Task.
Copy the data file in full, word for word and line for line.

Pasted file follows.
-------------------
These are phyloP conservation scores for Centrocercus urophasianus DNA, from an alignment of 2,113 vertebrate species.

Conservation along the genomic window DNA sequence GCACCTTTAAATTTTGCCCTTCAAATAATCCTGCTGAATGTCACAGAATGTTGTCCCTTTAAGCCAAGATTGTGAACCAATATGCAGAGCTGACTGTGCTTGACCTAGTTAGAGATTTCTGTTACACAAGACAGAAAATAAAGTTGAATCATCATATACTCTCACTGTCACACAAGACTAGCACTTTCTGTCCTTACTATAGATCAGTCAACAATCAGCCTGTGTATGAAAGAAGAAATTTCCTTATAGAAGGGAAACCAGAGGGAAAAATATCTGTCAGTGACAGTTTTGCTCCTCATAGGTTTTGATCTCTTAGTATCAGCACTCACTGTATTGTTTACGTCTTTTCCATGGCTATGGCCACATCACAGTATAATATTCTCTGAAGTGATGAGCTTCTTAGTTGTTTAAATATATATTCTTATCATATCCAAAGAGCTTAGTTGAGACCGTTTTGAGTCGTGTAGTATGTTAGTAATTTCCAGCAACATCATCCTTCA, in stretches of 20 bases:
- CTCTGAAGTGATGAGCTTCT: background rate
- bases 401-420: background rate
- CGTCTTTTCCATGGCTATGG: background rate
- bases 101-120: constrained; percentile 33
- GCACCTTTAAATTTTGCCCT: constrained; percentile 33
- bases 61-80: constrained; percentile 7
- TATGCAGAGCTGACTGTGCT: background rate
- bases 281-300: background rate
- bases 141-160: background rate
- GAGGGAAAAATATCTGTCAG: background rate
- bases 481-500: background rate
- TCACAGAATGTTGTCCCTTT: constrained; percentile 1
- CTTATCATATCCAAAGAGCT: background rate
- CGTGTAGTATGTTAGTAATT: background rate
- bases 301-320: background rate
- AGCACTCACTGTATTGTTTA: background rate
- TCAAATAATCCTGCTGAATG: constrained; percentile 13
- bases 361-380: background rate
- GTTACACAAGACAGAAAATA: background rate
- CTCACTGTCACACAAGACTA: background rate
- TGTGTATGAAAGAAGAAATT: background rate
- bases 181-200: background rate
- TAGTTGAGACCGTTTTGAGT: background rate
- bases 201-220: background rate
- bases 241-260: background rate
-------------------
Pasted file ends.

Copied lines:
These are phyloP conservation scores for Centrocercus urophasianus DNA, from an alignment of 2,113 vertebrate species.

Conservation along the genomic window DNA sequence GCACCTTTAAATTTTGCCCTTCAAATAATCCTGCTGAATGTCACAGAATGTTGTCCCTTTAAGCCAAGATTGTGAACCAATATGCAGAGCTGACTGTGCTTGACCTAGTTAGAGATTTCTGTTACACAAGACAGAAAATAAAGTTGAATCATCATATACTCTCACTGTCACACAAGACTAGCACTTTCTGTCCTTACTATAGATCAGTCAACAATCAGCCTGTGTATGAAAGAAGAAATTTCCTTATAGAAGGGAAACCAGAGGGAAAAATATCTGTCAGTGACAGTTTTGCTCCTCATAGGTTTTGATCTCTTAGTATCAGCACTCACTGTATTGTTTACGTCTTTTCCATGGCTATGGCCACATCACAGTATAATATTCTCTGAAGTGATGAGCTTCTTAGTTGTTTAAATATATATTCTTATCATATCCAAAGAGCTTAGTTGAGACCGTTTTGAGTCGTGTAGTATGTTAGTAATTTCCAGCAACATCATCCTTCA, in stretches of 20 bases:
- CTCTGAAGTGATGAGCTTCT: background rate
- bases 401-420: background rate
- CGTCTTTTCCATGGCTATGG: background rate
- bases 101-120: constrained; percentile 33
- GCACCTTTAAATTTTGCCCT: constrained; percentile 33
- bases 61-80: constrained; percentile 7
- TATGCAGAGCTGACTGTGCT: background rate
- bases 281-300: background rate
- bases 141-160: background rate
- GAGGGAAAAATATCTGTCAG: background rate
- bases 481-500: background rate
- TCACAGAATGTTGTCCCTTT: constrained; percentile 1
- CTTATCATATCCAAAGAGCT: background rate
- CGTGTAGTATGTTAGTAATT: background rate
- bases 301-320: background rate
- AGCACTCACTGTATTGTTTA: background rate
- TCAAATAATCCTGCTGAATG: constrained; percentile 13
- bases 361-380: background rate
- GTTACACAAGACAGAAAATA: background rate
- CTCACTGTCACACAAGACTA: background rate
- TGTGTATGAAAGAAGAAATT: background rate
- bases 181-200: background rate
- TAGTTGAGACCGTTTTGAGT: background rate
- bases 201-220: background rate
- bases 241-260: background rate